After Sanford comes the famous, or infamous, "PDR". The Physician's Desk Reference is distributed free of charge to clinicians. Content is provided by pharmaceutical companies, and is thus somewhat suspect. Still, the PDR is very well organized, is close at hand, and answers our most common questions. Interestingly, many of the Fam-Med respondents use computerized PDA versions of the PDR, such as Franklin's product.
MEDLINE, in its various incarnations, was quite popular. In fact, depending on how one counts varied MEDLINE derivatives, it may rival the PDR.
After these big 3 come a number of less common but noteworthy references. Drug information is by far the biggest overall category, including the PDR, Sanford, Micromedex, etc. Tarascon's Pocket Pharmacoepia ($7.95 from Tarascon Publishing, Box 1522, Loma Linda,CA 92354) was new to me, but it sounds quite intriguing. The Five Minute Clinical Consult is also a newer reference, but it's available in several electronic forms. Habib's Clinical Dermatology was mentioned several times; after drug therapy I'd venture that dermatology answers are the number one need of family physicians. Informaticians take heed!
The Stat!Ref CD-ROM throws things off a bit. This monster reference encompasses several textbooks. I think it's noteworthy that all the favored electronic references are comprehensive within their domain (pocket PDR for pharmacology, Stat!Ref for disease information).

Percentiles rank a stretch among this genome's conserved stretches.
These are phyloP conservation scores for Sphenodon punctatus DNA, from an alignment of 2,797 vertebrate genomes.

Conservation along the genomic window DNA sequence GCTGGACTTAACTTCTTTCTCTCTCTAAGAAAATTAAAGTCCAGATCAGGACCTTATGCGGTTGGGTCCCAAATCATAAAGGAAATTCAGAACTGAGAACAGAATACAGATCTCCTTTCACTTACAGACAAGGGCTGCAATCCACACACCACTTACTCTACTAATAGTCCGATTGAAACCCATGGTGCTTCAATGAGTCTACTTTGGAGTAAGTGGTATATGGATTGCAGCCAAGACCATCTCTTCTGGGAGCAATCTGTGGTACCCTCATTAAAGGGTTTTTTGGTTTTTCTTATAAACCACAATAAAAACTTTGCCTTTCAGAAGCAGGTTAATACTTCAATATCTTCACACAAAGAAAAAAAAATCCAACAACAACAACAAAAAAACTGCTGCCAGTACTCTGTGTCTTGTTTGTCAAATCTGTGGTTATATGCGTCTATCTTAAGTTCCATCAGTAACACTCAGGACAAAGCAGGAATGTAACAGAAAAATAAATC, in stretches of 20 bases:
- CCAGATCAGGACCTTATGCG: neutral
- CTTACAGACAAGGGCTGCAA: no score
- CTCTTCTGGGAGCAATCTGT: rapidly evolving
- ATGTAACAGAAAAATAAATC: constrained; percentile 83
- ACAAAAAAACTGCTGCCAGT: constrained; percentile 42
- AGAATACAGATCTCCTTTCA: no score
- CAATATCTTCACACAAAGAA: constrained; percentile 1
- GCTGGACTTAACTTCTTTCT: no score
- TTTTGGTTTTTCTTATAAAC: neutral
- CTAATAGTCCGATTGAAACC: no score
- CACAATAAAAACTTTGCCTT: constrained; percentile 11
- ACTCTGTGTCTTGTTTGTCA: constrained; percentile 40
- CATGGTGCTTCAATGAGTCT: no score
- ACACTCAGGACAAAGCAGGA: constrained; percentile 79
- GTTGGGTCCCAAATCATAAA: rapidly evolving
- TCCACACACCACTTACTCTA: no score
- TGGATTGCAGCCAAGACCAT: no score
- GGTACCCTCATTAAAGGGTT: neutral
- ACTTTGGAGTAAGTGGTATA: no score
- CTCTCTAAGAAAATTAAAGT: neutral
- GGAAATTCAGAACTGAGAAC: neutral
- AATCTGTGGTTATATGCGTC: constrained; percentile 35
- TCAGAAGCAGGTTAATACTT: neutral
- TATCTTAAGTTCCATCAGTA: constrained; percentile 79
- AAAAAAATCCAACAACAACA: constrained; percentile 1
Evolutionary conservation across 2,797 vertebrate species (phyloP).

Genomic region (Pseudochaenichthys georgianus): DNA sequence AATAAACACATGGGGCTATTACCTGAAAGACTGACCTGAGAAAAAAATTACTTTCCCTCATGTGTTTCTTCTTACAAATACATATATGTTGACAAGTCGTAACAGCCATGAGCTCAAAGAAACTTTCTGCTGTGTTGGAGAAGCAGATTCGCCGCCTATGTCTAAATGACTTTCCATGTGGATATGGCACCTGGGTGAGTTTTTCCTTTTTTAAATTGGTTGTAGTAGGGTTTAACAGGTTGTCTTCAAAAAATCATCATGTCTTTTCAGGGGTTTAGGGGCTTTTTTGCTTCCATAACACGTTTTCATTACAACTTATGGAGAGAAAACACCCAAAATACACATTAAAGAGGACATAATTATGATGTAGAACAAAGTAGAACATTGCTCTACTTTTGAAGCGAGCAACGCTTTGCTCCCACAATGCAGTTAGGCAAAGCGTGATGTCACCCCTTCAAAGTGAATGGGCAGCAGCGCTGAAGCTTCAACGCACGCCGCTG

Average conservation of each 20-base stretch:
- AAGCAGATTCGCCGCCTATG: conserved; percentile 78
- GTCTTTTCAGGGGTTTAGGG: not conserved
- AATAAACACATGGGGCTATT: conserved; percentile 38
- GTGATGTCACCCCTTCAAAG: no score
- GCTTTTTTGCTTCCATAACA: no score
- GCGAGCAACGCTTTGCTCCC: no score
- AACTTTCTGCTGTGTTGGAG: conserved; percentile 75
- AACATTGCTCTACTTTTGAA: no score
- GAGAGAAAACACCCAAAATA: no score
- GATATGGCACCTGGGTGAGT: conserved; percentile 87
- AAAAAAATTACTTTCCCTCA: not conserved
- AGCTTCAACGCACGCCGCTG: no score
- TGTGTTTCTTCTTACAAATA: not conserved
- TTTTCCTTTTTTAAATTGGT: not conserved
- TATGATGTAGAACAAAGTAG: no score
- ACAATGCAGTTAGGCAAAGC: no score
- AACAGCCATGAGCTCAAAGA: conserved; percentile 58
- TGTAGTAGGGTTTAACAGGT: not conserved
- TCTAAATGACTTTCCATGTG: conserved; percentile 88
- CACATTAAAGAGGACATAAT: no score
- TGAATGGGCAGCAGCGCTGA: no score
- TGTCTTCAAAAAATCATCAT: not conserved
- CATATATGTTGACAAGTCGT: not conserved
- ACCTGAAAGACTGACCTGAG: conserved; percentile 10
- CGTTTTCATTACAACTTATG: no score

All in all, an interesting, albeit unscientific, survey.
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Here are the results of the survey. I totalled them up in Excel, then used Ken Sayward's XTML tool to make the html table (I prefer it to Internet Assistant for Excel). Some folks cheated and gave more than three choices, I list the 4+ preferences in column 4, but I didn't include them in the totals.
Information Resource Preferences
|Information Resources Preferences Results|
|Number of Responses:||41|
|Resource||1st||2nd||3rd||Other||#times top 3|
|Ambulatory Medicine (Barker)||1||1|
|American Family Physician||1||1||2||4|
|Clinical Dermatology (Habif)||1||3||4|
|Clinical Reference Systems (Computer)||1||3||1|
|Clinical Strategies Series||1||1|
|Compendium of Pharmaceuticals and Specialties (Canada)||1||1|
|Current Clinical Strategies, Family Practice (Chan)||1||1|
|Current Medical Diagnosis and Treatment||2||2|
|Evidence Based Medicine Journal||1||1|
|Facts and Comparisons (AMA, Pharmaceutical)||2||2||1||4|
|Family Practice Desk Reference||1||1|
|Five Minute Clinical Consult ("new" text)||1||5||6|
|Franklin Adverse Drug Interactions Computer Book||1||1|
|Handbook of Commonly Prescribed ...||1||1|
|Harriet Lane Handbook (pediatrics)||1||1|
|Internet (Web Searching)||1||1|
|JAMA and Archives Journals on CD-ROM||1||1|
|JFP Journal Club||1||1|
|Mayo Clinic Procedings||1||1|
|MEDLINE, Grateful Med, etc.||3||1||5||1||9|
|Monthly Prescribing Reference||1||2||3|
|Musculoskeletal Manual (Birnbaum)||1||1||2|
|Oxford Handbooks of Clinical Medicine & Specialties||1||1|
|personal article collection||1||1|
|Physician's Desk Reference (elect, Franklin, paper)||4||6||1||1||11|
|Primary Care Medicine (Goroll)||2||2||4|
|Rakel's Family Practice||1||1|
|Red Book (AAP, pediatrics)||1||1|
|Sanford Antimicrobial Therapy||12||4||2||18|
|Scientific American Medicine CD and Text||2||2||2||4|
|STAT!Ref CD-ROM (may include SciAm, others)||2||2||2||1||6|
|Tarascon Pocket Pharmacopeia||3||2||5|
|The Medical Letter||1||1|
|Throw Away Journals||1||1|
|US Preventive Services Task Force Guidelines||1||1|